Tuesday, September 02, 2008

About the Aquittal of Former marine Nazario

Just before the weekend started, the federal jury in the trial of former Luis Nazario found the former marine not guilty. Good for him, I suppose. As a public defender, I enjoy hearing when the DA loses a case. I like it when someone is found not guilty, and a jury stands up for the rule of law. Whenever I hear a jury say (to me or to anyone else) "there just wasn't enough evidence to justify a guilty verdict," my heart skips a beat. That means that the jury was actually listening to the instructions about reasonable doubt.

Of course, the Nazario verdict cuts another way, a way that I am not fond of. He's a cop (temporarily former, but he'll probably get his job back) and he was a marine at the time. A jury will typically bend over backwards to help this kind of defendant. The minority defendant who claims that the rock of crack was planted on him by a bad cop will lose every time, but the former war-hero-turned-cop will win every time.

In fairness, the case against Nazario was actullay pretty tough to prove. Two witnesses, Sgt. Ryan Wheemer (whose confession during a background check started the whole thing) and Sgt. Jermaine Nelson, both refused to testify against Nazario and were found in contempt of court. Both still face murder charges in their upcoming courts-martial trials (although I seriously question whether there will be a different result). Both Wheemer and Nelson had been granted immunity, but neither was willing to rat on Nazario.

The witnesses called by the prosecution said that they did not see Nazario kill anyone, but heard the gunshots. There apparently were no forensics and no identities to back up the prosecution case.

There has been some discussion about whether civilian juries are "prepared to judge in cases of soldiers in combat" and I suppose that that is a fair question. But I have a different one: what on earth was the US Attorney thinking when he prepared and tried this case? I mean, really, how did he expect to get a conviction without eyewitnesses? Without forensic evidence? He knew these two witnesses would not testify. Why didn't he stop there? Without some serious proof that Nazario either killed people after they had surrendered, or that he had ordered their killing, why did he/she proceed?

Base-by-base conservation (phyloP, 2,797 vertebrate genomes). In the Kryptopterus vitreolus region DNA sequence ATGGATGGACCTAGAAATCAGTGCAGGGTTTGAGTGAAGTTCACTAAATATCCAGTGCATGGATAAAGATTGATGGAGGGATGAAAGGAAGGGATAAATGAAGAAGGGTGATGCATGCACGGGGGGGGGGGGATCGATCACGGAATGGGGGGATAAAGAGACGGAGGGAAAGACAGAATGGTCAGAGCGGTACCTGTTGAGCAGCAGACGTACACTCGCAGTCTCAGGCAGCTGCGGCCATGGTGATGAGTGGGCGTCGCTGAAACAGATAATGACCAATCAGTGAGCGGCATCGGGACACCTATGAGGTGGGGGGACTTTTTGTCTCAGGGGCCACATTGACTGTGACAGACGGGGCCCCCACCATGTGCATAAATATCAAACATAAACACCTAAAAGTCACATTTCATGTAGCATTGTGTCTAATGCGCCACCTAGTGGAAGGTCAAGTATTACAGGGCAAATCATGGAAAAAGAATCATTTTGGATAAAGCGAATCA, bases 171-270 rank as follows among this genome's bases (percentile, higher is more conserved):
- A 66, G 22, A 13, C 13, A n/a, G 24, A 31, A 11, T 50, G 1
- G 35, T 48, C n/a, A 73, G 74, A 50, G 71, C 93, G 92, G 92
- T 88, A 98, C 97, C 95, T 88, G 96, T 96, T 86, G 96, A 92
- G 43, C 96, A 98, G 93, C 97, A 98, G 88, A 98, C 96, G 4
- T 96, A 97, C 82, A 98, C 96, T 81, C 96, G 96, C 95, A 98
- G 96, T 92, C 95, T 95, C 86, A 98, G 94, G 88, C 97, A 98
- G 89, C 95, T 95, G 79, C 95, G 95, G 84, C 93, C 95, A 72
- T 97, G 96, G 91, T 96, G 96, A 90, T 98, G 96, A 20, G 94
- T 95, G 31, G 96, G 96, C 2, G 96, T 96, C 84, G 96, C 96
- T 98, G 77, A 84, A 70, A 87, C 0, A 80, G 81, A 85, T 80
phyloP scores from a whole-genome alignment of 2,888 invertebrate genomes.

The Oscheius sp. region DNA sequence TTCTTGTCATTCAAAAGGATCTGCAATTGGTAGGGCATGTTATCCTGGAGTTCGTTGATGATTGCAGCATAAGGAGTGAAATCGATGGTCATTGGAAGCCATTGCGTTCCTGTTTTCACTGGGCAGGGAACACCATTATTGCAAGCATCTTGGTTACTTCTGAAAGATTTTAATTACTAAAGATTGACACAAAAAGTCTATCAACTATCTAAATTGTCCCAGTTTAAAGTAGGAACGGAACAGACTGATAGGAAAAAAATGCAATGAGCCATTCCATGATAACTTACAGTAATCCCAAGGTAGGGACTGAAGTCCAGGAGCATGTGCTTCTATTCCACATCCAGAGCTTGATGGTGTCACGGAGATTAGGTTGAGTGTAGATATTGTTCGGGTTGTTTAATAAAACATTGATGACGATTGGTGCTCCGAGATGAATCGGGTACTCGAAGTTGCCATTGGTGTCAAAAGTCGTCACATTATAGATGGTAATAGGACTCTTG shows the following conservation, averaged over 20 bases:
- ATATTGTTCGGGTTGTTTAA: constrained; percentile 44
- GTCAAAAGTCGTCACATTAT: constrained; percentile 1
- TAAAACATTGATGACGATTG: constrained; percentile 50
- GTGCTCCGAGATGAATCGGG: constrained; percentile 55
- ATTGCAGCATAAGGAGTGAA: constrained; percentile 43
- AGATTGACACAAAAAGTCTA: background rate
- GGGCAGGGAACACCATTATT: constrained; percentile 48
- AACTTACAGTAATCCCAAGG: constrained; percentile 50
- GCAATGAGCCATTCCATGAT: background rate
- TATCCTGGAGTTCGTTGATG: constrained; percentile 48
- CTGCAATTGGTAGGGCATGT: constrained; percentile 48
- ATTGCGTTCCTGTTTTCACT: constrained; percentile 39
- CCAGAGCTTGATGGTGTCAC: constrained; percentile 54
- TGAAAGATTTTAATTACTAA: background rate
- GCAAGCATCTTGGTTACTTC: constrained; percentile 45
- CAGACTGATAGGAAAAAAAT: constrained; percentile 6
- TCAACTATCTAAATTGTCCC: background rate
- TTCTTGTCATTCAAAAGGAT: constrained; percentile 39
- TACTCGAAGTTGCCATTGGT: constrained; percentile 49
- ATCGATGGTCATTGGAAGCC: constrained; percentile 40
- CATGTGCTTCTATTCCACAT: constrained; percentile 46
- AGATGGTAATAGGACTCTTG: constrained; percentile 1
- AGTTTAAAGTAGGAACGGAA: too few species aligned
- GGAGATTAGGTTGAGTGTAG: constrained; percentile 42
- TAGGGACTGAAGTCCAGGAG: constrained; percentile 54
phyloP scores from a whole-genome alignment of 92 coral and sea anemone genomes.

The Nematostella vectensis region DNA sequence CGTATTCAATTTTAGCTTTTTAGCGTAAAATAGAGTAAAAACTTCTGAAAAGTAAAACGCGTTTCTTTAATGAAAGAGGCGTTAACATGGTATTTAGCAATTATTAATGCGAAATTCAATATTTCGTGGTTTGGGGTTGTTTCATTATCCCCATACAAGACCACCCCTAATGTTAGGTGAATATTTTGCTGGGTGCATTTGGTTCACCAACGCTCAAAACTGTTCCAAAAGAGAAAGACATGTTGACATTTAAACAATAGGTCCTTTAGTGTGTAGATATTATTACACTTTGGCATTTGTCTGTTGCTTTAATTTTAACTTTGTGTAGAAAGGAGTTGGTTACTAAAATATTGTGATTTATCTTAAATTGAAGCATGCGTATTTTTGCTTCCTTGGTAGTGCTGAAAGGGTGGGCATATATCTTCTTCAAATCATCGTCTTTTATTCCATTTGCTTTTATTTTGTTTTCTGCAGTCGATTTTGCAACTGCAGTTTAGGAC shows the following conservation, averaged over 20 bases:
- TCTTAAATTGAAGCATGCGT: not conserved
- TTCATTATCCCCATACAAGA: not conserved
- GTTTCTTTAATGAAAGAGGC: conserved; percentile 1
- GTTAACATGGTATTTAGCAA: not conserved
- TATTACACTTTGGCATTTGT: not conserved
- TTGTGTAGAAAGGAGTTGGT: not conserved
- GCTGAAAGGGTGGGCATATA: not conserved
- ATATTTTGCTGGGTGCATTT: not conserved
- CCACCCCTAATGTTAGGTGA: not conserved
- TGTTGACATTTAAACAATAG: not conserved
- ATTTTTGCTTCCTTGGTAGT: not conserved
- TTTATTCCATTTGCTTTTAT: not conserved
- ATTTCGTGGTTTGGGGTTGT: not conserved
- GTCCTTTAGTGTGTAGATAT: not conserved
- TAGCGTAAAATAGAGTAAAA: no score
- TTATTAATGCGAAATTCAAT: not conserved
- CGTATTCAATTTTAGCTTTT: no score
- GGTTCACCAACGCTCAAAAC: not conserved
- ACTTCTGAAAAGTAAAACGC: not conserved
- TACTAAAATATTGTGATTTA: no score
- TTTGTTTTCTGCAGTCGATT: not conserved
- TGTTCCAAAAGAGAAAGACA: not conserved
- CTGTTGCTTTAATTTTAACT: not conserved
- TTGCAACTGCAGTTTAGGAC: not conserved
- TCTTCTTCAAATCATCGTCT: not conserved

The killing of people after they have surrenedered is, and always has been, a bad thing. I was and am against all the torture stuff that happened at Guantanamo and Abu Ghraib (and the whole Iraq War, for that matter), primarily because of the human costs and atrocities. But I also don't like the idea of doing those things because later, when our people are captured, I want to be able to raise some righteous indignation to possibly prevent torture of our people if and when they are captured. That's the whole point of the Geneva Conventions - our people have some hope that their captors will treat them better if they are afraid that the whole world will vilify them if they mistreat captured soldiers.

Long ago I was in the National Guard (and the Army before that) and there was talk of us being activated to go to the first Iraq War. It never happened (thankfully), and that war turned out to be very brief. But during that time my fellow soldiers and I had a great discussion about the Geneva Conventions. I remember one guy in particular saying he simply wouldn't abide by "any of that stuff" and that he would kill everyone, even those who surrendered to him. To him the Geneva Conventions was "for pussies." I think he was joking (he sure sounded serious), and I remember that some were swayed by his nonsense talk. I even quizzed what he would do if, like 20 or 30 Iraqis surrendered to him all at once. He said that he would kill all "those ragheads" (his words, definitely not mine). Again, some others were swayed by his nonsense talk.

Later, when Desert Storm turned into such a huge cakewalk (thankfully) and the Iraqis were surrendering in droves, I saw a tape where 1000+ Iraqis tried to surrender to a predator drone. I'm really glad that neither I, nor my fellow Guardsmen went to that war. Or any war, for that matter. Learning how to kill is important in the military. But learning when NOT to kill is also important. I think that this kind of testing, moral and otherwise, happens all the time in Iraq today. And it is also frequently present on our city streets, tested by police officers frequently.

Dennis Wilkins
The Guest PD Blogger


Anonymous said...

Hey, nice to see this blog active again. i hope you keep using guest bloggers so there are more frequent posts. Thanks, Dave

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